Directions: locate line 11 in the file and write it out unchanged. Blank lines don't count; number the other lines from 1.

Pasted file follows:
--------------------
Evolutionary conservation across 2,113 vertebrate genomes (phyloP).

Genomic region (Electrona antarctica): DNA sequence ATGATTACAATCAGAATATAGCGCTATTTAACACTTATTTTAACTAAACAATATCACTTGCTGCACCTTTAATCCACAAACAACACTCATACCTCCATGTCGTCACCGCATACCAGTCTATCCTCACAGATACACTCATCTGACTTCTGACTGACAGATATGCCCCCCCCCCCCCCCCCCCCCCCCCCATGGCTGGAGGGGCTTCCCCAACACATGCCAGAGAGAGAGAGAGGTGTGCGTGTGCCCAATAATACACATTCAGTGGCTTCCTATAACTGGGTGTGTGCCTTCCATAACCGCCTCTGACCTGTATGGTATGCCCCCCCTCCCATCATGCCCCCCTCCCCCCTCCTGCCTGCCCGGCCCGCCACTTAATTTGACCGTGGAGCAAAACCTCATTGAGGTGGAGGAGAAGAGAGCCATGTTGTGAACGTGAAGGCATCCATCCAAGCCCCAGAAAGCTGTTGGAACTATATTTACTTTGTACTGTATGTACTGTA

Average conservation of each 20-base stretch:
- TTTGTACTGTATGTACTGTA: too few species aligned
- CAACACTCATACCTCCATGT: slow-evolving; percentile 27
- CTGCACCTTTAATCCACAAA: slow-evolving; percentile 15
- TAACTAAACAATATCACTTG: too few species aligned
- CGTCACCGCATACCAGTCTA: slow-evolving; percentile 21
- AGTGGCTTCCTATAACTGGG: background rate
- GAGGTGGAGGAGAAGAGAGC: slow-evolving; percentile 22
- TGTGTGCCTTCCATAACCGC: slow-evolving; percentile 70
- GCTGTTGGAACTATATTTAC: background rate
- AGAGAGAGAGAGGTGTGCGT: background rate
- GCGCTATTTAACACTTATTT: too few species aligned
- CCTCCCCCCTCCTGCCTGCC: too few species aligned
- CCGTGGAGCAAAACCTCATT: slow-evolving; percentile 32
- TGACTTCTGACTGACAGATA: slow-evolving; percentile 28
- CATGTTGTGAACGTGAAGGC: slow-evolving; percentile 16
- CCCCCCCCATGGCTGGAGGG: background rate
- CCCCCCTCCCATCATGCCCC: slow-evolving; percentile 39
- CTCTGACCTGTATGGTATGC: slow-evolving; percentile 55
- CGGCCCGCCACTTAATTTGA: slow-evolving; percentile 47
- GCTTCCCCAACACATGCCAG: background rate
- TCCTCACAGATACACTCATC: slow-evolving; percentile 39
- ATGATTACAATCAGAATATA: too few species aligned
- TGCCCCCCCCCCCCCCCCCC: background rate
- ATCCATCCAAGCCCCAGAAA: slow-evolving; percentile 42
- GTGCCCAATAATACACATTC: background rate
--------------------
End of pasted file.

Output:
- TGTGTGCCTTCCATAACCGC: slow-evolving; percentile 70